SO, IndyCar kicks off this weekend with a street race in St. Petersburg, Florida. (Sunday, March 30, 3:20 p.m. on ABC). Naturally, a lot of IndyCar fans are excited for the season opener. This is a good thing. Excitement, enjoyment … yay!
Yesterday, as my brain was decompressing from a week-long series of day-job meetings (meetings: necessary for revenue but not my favorite things), I began to muse about my evolution as a racing fan and popped off this series of Tweets:
If you like the road/street racing, then @IndyCar is a great choice. Not real competitive with @NASCAR for oval-centric fans, though.
A lot of @IndyCar's competitive disadvantage on ovals is that they drive too few during the year more than quality of the racing itself.
Fans who dig BOTH oval and street/road enough to watch every race of a diverse series like @IndyCar is a very small audience, IMO.
With that, I'll put on my Kevlar helmet and vest and wait for the INCOMING!
A bunch of good twitter-based discussion ensued. Some agreed with me, some disagreed and there was plenty of lamentation.
IndyCar has several competitive advantages, in my opinion (which not everyone agrees with, obviously). Top of my head:
First: It’s the only place to go for top-tier American-based road and street races. That’s the biggest, most obvious differentiator right there. "If you think driving fast and turning left for three hours is pointless, check out the twisties!"
Second: On ovals it’s a more subtle (and many argue skillful) proposition than NASCAR since there’s no beating and banging going on. I could make the case for IndyCar as Olympic hockey vs. NHL NASCAR (more reliance on skill, less on physical play and no fighting allowed). "Don't like all the grabasstic stuff and fights? Check out racing that relies on skill, not beating and banging!" Irony: contact is more of an element in road'/street racing in IndyCar that in oval racing. Chrome horning someone in a street race is often celebrated.
Third: IndyCar drivers have to be diversely talented to win the championship, even though that position was inexplicably (to me at least) weakened recently by the decision to make 500-mile oval races more valuable (pointswise) than other races. "NO other racing series demands such a diverse set of skills as IndyCar!"
Fourth: Speed. IndyCars on ovals are much faster than any other car on ovals. "201 on an oval? HAR. That's pretty good ... for third gear."
Fifth: The rocketman or rocketwoman effect. IndyCar drivers look like fighter pilots. They drive with their HEADS OUT IN THE WIND which is pretty bad ass, when you think about it. And the nature of the job requires them to be in better physical condition than drivers in other forms of racing. "Think race car drivers aren't athletes? Take a look at these abs!"
I could probably go on, but … why? (Besides, I have repeated all this so often that even I am all like "We've heard it before x92, Bill.") PLUS, I could be totally full of shit, and even if IndyCar poured $23 million a year into promoting one through five above, they wouldn’t move the needle.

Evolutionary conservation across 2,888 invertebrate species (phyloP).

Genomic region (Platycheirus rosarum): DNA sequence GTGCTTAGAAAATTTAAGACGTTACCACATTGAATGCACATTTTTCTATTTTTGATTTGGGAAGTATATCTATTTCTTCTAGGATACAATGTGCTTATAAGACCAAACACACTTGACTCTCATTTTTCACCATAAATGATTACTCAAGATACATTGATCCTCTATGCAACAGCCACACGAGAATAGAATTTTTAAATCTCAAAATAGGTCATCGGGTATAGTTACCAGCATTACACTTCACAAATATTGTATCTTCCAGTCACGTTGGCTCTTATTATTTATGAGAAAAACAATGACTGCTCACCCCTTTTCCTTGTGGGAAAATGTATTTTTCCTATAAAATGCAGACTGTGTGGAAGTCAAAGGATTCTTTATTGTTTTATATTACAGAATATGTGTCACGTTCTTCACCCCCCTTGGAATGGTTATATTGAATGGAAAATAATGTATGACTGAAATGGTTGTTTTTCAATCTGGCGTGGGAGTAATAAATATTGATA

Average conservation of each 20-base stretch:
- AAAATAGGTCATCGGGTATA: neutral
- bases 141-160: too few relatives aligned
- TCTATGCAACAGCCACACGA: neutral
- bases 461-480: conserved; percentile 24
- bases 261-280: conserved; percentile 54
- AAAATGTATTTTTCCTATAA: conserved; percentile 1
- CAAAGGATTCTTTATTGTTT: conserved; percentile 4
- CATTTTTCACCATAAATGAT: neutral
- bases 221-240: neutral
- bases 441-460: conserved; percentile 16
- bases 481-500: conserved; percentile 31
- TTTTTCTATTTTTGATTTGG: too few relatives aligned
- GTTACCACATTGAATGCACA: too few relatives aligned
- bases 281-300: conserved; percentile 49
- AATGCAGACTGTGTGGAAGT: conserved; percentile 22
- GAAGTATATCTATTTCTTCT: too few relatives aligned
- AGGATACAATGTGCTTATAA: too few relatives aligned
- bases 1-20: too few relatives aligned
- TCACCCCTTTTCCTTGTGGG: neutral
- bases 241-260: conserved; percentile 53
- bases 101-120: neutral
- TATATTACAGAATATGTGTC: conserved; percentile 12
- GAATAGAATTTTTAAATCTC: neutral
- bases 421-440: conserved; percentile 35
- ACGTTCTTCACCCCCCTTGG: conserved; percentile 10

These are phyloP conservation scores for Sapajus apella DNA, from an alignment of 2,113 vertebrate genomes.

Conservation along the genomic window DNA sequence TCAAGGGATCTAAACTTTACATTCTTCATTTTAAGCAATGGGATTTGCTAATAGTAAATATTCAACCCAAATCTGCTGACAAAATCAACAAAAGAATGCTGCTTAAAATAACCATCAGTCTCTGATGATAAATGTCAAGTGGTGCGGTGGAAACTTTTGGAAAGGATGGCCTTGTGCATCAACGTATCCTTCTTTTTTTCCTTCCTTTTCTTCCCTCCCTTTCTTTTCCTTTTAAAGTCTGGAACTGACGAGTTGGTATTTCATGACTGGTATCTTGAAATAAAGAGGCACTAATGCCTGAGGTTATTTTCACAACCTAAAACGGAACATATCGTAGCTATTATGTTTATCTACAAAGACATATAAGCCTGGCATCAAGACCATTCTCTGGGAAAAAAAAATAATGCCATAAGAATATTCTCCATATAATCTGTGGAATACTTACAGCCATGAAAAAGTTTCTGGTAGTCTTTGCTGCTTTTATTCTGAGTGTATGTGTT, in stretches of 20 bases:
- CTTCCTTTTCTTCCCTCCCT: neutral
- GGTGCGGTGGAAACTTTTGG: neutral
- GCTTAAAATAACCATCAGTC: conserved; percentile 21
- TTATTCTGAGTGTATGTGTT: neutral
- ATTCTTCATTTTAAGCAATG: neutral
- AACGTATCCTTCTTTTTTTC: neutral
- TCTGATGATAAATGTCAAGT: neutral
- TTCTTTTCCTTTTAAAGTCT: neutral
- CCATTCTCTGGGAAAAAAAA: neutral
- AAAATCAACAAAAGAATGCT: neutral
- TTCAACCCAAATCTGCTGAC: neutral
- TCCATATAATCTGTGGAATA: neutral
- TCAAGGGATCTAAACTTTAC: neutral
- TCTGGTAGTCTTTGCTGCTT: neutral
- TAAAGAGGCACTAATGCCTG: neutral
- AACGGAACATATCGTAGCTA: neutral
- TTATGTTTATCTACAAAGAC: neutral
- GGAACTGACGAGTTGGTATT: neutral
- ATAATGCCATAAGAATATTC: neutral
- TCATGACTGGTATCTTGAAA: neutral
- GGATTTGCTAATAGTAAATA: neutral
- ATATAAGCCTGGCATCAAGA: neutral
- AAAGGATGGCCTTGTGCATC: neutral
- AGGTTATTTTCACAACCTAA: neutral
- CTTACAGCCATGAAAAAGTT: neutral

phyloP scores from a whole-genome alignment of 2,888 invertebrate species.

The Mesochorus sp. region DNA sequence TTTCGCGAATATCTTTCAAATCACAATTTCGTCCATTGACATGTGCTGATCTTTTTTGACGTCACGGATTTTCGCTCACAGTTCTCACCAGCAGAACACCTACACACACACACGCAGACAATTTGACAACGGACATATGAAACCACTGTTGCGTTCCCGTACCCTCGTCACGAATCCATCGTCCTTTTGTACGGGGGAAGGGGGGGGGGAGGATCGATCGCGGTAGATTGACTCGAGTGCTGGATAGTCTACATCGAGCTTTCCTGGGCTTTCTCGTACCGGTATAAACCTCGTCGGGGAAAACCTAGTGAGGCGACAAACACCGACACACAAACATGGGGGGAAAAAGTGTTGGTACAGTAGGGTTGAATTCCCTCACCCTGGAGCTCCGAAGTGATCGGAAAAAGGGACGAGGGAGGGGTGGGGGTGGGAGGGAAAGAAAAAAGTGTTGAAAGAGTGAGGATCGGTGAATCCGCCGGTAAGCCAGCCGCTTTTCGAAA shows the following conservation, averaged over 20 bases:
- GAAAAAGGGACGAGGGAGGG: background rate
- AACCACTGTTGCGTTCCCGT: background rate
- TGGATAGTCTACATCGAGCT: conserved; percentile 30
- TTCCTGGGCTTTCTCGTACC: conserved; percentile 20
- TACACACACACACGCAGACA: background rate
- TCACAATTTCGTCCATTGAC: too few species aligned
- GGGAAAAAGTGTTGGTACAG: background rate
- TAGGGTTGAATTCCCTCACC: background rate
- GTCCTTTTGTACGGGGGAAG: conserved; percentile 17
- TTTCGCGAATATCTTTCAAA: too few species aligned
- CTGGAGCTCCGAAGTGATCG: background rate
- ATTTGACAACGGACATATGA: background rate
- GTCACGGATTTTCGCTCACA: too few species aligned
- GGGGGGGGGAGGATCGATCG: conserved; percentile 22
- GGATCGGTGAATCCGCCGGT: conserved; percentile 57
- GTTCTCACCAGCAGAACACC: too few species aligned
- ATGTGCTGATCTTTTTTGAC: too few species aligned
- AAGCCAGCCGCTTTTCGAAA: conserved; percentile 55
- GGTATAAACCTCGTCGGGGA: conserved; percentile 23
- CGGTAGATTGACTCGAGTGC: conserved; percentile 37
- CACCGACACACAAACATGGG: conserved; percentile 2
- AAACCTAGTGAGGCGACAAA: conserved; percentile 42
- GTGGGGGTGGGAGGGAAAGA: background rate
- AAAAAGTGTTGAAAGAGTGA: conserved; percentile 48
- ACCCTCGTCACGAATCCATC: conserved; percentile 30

To me, the hugely big question is this: are there enough potential customers out there for the road/street/oval schedule that IndyCar offers to sustain it even IF they poured whopping cash into promotion? I have no idea, honestly. I suspect there is some research that could give you an idea on that, so maybe (hopefully) IndyCar has seen that research and concluded that marketing advantages that don’t bring in customers is a waste of money (which it is). I continue to hope IndyCar has and does do market and customer research and uses that -– not the ramblings of me or anyone else -– to guide their decisions.
Which brings me to my current attitude: Don’t worry, be happy. I’m going to do this:
One: Let IndyCar and NASCAR and every other form of racing and sport compete for my attention however they want. I’ll leave it up to the people in each organization that get the big bucks to try to get my business (attention) however THEY see fit. It’s not, nor has it ever been, my job to promote IndyCar or NASCAR. So, boys have at it (getting my business).
Two: Take a look at my offers and make my choice. Americans (and many others around the globe) have about a zillion choices as to how we invest our free time and their disposable income. I’m taking a consumerist approach. Weighing the cost-benefit of my entertainment options (based largely on their marketing pitch and the results of my product sampling) and making my decision based on that calculation. Sometimes it will be IndyCar, sometimes NASCAR, sometimes neither (maybe they both lose to the idea of going to a race at Knoxville, a movie, reading a book, walking my dog, cleaning my toilets, whatever).
Three: Offer an opinion and let it go at that. I enjoy reasoned discussion on the state of racing and very often learn of interesting insights others have that I haven't thought of before, but I ain’t going to get into a circular argument where I make five arguments for A and someone else makes five arguments for B and then we just make the same arguments for A and B for five weeks, each of us growing in our fervor to convince the other because the FUTURE OF EVERYTHING WE LOVE IS ON THE LINE. Life is way too short. Again, it’s not up to me to “defend” or “promote” any entertainment option (unless I'm getting paid to do it). I enjoy offering and hearing opinions, but I’m gonna stop short of acting like we’re debating a cure for cancer.
With that, IndyCar and NASCAR are on this weekend. IndyCar has a great road-street racing product right now, so maybe give it a look? Or maybe not. Up to you! Weigh the pros and cons. Sample products. Make your choice. Spend your time and money as YOU see fit. Enjoy what you enjoy and let others do the same. Read this blog or don't. Be the boss of your time and money! That’s ‘Murica! Go in peace.